Asylum policy change could benefit economy by £7m

New research has found that closing a loophole in the UK’s asylum policy could benefit the public purse by millions of pounds each year.

Carried out by the British Red Cross and the London School of Economics and Political Science, the research claims that extending the support provided to new refugees in the UK would not only benefit the economy by £7 million pounds each year, it would also far outweigh the costs of doing so by up to three times.

The estimated savings are equivalent to paying for the starting salaries of one of the following: 330 new police constables, 285 new nurses, 283 new teachers or 233 new midwives.

LSE argues that extending the support available to newly recognised refugees from four to eight weeks could save the UK economy millions of pounds each year by easing the pressure on local authorities, the NHS and charities. In fact, local authorities would benefit most under the proposed changes, saving more than £2 million each year as a direct result of giving new refugees longer to find permanent housing and therefore reducing the use of more costly local authority temporary accommodation.

The NHS and mental health services could also be set to save up to £1 million each year by reducing the need for NHS interventions, particularly in response to complex mental health needs, which are five times more likely among refugees than the general population.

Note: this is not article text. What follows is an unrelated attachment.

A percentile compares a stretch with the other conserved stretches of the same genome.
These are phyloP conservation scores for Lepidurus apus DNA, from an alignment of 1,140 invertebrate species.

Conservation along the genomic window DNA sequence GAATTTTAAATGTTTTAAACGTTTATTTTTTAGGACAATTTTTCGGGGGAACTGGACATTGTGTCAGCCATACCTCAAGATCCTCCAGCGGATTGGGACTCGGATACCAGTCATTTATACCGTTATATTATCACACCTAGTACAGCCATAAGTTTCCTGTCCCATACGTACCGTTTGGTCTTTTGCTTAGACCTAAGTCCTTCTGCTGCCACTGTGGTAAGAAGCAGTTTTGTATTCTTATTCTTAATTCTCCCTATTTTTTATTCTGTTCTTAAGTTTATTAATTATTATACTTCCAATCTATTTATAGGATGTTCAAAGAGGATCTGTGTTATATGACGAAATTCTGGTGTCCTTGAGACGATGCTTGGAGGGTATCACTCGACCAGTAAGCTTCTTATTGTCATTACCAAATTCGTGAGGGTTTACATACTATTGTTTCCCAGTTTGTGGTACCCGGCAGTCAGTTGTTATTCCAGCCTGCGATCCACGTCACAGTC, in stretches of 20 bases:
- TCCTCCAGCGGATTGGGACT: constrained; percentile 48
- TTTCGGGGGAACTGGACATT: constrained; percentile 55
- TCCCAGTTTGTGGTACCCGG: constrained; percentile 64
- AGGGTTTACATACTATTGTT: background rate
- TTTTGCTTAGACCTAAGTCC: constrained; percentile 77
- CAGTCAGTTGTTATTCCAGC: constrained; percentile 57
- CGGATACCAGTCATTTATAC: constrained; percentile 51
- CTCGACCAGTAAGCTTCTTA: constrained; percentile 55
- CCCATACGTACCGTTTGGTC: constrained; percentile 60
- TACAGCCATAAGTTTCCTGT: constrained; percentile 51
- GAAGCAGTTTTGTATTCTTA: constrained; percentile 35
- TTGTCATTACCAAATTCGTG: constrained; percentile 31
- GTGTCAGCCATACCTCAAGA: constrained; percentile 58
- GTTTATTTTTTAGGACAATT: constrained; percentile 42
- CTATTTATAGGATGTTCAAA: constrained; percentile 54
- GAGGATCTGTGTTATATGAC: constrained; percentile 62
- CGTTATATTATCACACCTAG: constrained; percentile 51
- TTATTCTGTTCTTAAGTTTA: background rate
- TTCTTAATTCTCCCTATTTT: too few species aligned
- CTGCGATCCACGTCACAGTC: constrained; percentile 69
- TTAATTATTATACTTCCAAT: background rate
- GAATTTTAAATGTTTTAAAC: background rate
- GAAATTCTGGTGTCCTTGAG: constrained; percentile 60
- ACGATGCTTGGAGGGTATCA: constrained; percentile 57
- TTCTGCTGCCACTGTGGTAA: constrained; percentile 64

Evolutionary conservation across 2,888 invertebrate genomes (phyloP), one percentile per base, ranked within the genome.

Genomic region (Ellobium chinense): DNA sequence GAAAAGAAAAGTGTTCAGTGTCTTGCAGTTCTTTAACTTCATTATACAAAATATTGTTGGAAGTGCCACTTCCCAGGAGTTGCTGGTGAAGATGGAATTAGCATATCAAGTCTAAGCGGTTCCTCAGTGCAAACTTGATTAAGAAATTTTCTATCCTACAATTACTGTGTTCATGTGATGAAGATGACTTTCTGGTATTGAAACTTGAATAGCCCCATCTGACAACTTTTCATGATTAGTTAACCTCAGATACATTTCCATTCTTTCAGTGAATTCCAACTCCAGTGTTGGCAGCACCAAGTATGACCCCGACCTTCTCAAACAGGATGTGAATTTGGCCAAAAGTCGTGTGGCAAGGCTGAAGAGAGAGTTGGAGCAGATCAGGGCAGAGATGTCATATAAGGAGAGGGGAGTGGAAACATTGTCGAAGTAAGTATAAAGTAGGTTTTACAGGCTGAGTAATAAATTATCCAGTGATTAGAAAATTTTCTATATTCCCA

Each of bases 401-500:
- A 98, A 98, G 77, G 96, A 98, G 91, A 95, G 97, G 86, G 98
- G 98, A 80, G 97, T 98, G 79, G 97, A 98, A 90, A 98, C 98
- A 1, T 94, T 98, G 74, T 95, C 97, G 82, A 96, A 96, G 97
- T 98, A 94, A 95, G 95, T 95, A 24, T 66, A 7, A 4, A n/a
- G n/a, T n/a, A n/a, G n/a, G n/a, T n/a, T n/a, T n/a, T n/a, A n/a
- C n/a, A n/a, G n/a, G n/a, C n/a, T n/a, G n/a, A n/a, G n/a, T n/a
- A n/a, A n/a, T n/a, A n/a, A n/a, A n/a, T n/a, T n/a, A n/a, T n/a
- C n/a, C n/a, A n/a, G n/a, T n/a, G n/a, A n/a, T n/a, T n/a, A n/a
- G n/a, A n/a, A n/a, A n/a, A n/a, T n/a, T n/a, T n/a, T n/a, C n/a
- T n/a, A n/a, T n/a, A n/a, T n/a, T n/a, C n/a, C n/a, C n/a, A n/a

Bert Provan, lead researcher at LSE, said: “For someone who has been granted protection in the UK, the moment should be one of joy and relief. But for too many refugees this momentary relief is immediately followed by panic. Successfully moving from asylum accommodation and subsidy payments can be difficult, highly stressful, and time consuming. This research not only suggests that giving people more time could reduce the risk of homelessness and destitution, but also result in a wide range of financial savings to the public purse.”

The British Red Cross, who commissioned the research, is now calling on the government to fix the loop-hole in the asylum system by extending the move-on period by four weeks to at least 56 days, mirroring the period provided to prevent homelessness under the Homelessness Reduction Act 2017.